Around the world, in every region, in every country, there are people who work tirelessly to make human rights a reality. Without these people, who often put their life and liberty on the line, human rights would only be an abstract concept – something everyone has in principle or on paper, but not all have in reality.
Who are these people defending human rights? They include:
grassroots community activists who protest against companies which destroy their local environment and livelihoods;
the surviving families of people who have been forcibly disappeared who demand answers and justice;
people determined to bring to light the true scale of sexual violence against women, and who provide unconditional support to victims;
doctors who distribute essential medicines against the will of the government;
lawyers who defend human rights activists and provide legal support, often without fees;
journalists who risk their lives to uncover corruption and human rights violations;
trade unionists who campaign for workers' rights to live in dignity;
people who work for human rights for their families, communities and wider society.
These people do their work on the street, in the court room, in the hospital – everywhere human rights are abused or violated. Those who come to the defence of those whose very rights are at stake – and do so in a peaceful manner while respecting all human rights are those we call human rights defenders.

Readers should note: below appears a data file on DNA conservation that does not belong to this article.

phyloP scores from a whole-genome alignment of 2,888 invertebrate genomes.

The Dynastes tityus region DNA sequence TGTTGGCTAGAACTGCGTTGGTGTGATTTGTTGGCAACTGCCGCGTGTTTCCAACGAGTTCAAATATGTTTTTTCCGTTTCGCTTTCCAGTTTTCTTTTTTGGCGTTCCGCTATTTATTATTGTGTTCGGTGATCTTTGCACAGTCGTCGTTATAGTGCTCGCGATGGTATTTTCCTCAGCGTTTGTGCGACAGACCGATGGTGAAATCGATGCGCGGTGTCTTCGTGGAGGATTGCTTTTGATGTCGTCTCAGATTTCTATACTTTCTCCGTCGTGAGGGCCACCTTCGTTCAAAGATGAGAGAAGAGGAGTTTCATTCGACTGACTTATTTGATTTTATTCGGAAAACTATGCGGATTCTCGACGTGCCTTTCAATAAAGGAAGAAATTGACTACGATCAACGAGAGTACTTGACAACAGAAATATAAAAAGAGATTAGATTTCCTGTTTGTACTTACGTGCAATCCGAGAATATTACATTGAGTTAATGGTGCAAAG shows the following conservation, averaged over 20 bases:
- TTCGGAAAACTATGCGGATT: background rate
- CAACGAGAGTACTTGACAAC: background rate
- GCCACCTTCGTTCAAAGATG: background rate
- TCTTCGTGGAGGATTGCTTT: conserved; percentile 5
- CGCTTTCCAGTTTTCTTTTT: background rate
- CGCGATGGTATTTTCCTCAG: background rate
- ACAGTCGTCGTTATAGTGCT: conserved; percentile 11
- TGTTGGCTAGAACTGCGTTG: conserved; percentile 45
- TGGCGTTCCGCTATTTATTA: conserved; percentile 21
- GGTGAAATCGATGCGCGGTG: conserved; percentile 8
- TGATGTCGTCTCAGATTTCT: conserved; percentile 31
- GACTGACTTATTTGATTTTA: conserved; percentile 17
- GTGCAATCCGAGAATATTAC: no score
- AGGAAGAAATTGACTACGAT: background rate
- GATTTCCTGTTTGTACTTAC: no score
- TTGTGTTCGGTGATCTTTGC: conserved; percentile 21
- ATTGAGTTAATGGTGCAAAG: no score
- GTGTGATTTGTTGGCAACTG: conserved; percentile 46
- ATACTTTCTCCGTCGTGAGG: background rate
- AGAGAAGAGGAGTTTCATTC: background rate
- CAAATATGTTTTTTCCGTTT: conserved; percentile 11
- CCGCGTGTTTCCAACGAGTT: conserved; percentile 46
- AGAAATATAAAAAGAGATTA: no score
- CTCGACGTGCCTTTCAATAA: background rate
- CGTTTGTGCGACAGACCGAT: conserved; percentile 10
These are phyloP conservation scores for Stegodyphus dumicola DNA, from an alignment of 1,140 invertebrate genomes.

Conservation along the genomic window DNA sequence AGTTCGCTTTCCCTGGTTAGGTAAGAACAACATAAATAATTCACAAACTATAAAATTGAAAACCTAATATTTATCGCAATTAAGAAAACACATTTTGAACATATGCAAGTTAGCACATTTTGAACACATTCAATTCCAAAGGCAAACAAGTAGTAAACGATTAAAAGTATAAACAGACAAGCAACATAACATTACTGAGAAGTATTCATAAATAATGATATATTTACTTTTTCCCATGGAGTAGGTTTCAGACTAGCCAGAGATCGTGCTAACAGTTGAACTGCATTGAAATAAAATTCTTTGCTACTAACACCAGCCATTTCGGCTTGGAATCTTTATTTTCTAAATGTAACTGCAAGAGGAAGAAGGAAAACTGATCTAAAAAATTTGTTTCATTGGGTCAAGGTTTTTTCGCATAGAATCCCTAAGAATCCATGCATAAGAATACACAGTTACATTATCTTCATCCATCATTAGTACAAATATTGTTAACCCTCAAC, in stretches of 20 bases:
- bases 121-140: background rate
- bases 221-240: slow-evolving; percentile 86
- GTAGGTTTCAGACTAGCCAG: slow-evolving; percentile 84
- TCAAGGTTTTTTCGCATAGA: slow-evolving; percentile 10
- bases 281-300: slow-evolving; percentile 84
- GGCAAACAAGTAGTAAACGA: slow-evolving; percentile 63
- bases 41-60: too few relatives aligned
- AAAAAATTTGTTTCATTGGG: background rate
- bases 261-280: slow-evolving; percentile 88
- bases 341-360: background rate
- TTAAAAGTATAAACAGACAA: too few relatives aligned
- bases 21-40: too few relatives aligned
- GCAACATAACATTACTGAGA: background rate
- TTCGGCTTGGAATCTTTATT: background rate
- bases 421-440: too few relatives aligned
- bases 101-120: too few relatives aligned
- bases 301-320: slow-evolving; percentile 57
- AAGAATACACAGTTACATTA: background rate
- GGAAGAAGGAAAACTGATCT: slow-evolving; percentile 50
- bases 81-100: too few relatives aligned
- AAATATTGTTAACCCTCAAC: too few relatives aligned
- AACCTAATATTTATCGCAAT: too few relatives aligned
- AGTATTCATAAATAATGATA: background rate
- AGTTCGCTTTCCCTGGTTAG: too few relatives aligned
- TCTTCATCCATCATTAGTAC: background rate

Defending human rights is essential work not only for others – by defending others they are exercising their own human rights -- such as the freedom of expression or association. To be a human rights defender is to demand that everyone's – including their own – rights must be respected and protected at all times. No matter what.
Yet it is this claim of their own human rights which causes many to want to silence them. Human rights defenders commonly face intimidation, threats and even death at the hands of those who disagree with them – both from state authorities and others. Sometimes members of their own family and/or their community isolate and try to silence them.
Ten years ago, all members of the United Nations committed to promote and protect the work of human rights defenders. The resulting UN Declaration on Human Rights Defenders says we all have the right to defend human rights.
Ten years on, however, and 60 years since the Universal Declaration of Human Rights, defending human rights remains a contested and sometimes dangerous business. Everywhere there are human rights defenders, there are states forgetting or wilfully ignoring what they agreed in 1998.
The future of everyone's human rights are inherently connected to the ability of human rights defenders to operate freely and without intimidation.
"In this anniversary year, let’s recommit to the legitimacy of the work of human rights defenders and celebrate their ongoing commitment to make human rights a reality," said Eleanor Openshaw, Human Rights Defenders Coordinator, from Amnesty International.